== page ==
Registration Dossier

Administrative data

Description of key information

Exposure to the substance during manufacure:
Over a period of 32 years data from one manufactoring site were collected and analyzed to determine the skin sensitizing potential of 6PPD. 70 workers were examined at regular intervals by the company medical department over the years. The results showed no evidence of a sensitation effects related to the skin exposure to 6PPD suggesting that the personal protective equipment worn during the process was adequate. The risk manangement measures taken at the site correspond to those described for the moderate hazard band.
Exposure to rubber fumes:
75 rubber fume exposure measurements at 9 different rubber manufacturing sites between 2004 and 2007 were performed. Exposures were mostly controlled to less than the UK Workplace Exposure Limit (WEL) of 0.6 mg/m3 (8 hour TWA). Only 6 from 75 exceeded this value. These exposures were measured on reactive site visits, in situations where a HSE inspector had reason to believe that exposure control was inadequate. No exposures in excess of the WEL were measured on the 2007 visits at sites selected at random in an attempt to capture the typical situation within the industry.
The median exposure from 9 sites visited between 2004 and 2007 was 0.13 mg/m3.In a more systematic assessement in the mid to late 1990s, the median exposure was 0.3 mg/m3.
The rubber fume WEL of 0.6 mg/m3 was exceeded at two sites. Six measured exposures, 8% of the measurements taken, exceeded the WEL. In conclusion of the measured data the WEL of 0.6 mg/m3 could therefore be taken as 90th percentile as a worst case. Almost all sites visited had significant deficiencies related to the engineering controls used to control rubber fume exposures. Moulding presses without local exhaust ventilation (LEV) fitted were frequently encountered. Where LEV was installed, deficiencies linked to design, use and maintenance were observed. The use of respiratory protective equipment (RPE) to control fume exposures was uncommon.

Additional information

Risk management measures described in Oberthür (2012), "Erfahrungsbericht über das Sensibilisierungspotential von N-(1 ,3-Dimethylbutyi)-N'-phenyl-p-phenylendiamin (6PPD; CAS: 793-24-8) ", Lanxess Deutschland GmbH, 2012 -10 -24.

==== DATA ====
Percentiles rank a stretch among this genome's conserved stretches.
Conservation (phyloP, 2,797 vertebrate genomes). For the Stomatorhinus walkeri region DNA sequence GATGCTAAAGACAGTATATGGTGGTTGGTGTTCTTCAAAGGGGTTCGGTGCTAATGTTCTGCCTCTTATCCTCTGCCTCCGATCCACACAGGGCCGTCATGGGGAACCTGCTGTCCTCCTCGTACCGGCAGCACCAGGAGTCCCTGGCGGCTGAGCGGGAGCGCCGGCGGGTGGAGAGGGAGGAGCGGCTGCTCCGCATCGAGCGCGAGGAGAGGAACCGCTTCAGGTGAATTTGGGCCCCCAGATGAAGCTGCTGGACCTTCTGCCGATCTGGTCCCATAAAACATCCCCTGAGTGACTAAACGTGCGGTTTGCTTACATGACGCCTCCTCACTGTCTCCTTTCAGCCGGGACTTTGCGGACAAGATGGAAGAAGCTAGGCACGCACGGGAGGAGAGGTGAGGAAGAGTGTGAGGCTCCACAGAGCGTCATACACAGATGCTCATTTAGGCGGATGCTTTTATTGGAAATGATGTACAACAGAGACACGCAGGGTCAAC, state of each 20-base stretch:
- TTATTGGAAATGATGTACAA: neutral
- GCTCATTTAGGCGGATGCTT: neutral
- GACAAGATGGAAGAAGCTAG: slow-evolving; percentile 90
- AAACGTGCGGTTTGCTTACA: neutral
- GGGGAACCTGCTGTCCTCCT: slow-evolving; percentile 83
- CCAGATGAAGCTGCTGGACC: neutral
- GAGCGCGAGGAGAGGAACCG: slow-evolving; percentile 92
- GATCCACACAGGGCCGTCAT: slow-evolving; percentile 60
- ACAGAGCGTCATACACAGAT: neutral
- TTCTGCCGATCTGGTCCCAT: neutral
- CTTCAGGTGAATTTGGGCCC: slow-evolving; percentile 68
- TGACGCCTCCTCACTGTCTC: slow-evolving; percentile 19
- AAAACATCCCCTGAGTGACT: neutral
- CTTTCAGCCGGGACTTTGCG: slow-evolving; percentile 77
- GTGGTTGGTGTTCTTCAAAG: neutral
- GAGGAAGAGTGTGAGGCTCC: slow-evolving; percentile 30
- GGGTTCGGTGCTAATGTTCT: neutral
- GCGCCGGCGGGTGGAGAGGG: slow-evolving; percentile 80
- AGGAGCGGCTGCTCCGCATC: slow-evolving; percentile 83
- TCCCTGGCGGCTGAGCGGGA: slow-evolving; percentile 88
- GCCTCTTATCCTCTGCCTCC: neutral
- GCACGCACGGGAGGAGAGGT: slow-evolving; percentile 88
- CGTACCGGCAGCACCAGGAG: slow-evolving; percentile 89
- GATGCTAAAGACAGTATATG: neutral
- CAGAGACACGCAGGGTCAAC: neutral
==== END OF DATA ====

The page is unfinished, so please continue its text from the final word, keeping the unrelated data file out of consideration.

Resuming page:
EXPOSURE CONTROLS/PERSONAL PROTECTION:

- Protective gloves

- Protective glasses

- Protective helmet

- Protective shoes

- Protective clothing

REGULAR SAFETY INSTRUCTIONS CONCERNING PROTECTIVE CLOTHING, HANDLING AND STORAGE:

- Sectioning (black and white area) acc. to the German standard "GefStoffV"

- Instruction on avoiding skin contact

- Daily change of protective clothing

- Instructions on protective clothing (Dust suit and mask) while cleaning, maintenance and repair work

- Instructions on skin protection, skin cleansing and showering after work

TECHNICAL PRECAUTION:

- local exhaust ventilation at the filling station

- efficient exhaust ventilation in the working area

Details of rubber fume monitoring results according to Keen (2010), "A small survey of exposure to rubber process dust, rubber fume and N-nitrosamines", Health and Safety Executive publication, RR819 Research Report, Derbyshire, UK

Rubber fume exposures (mg/m3) measured by the Health and Safety Laboratory (HSE) between 2004 and 2007:

   number of sites  number of measurements  exposure range  mean  geometric mean  median  results <LOD  results >WEL  sites >WEL
 reactive visits  4  45  ND - 1.75  0.27  0.16  0.16  12  6  2
 DRP survey  5  30  ND - 0.53  0.15  0.1  0.08  17  0  0
 all data  9  75  ND - 1.75  0.22  0.14  0.13  29  6  2

The rubber fume WEL of 0.6 mg/m3 was exceeded at two sites. Six measured exposures, 8% of the measurements taken, exceeded the WEL. In conclusion of the measured data the WEL of 0.6 mg/m3 could therefore be taken as 90th percentile as a worst case. In general a concentration of 3% of the substance in rubber products is assumed and therefore the expected exposure (0.6 mg/m3) can be reduced using a default factor of 0.2. This results in an expected exposure for the substance of 0.12 mg/m3.

This latter mentioned result is in good agreement with exposure data estimated with the program ECETOC TRA where low dustiness was assumed for the uses applied during the production of tyres and GRG and retreating and recycling processes. In conclusion the assumption of low dustiness for the mentioned uses seems to be justifiable.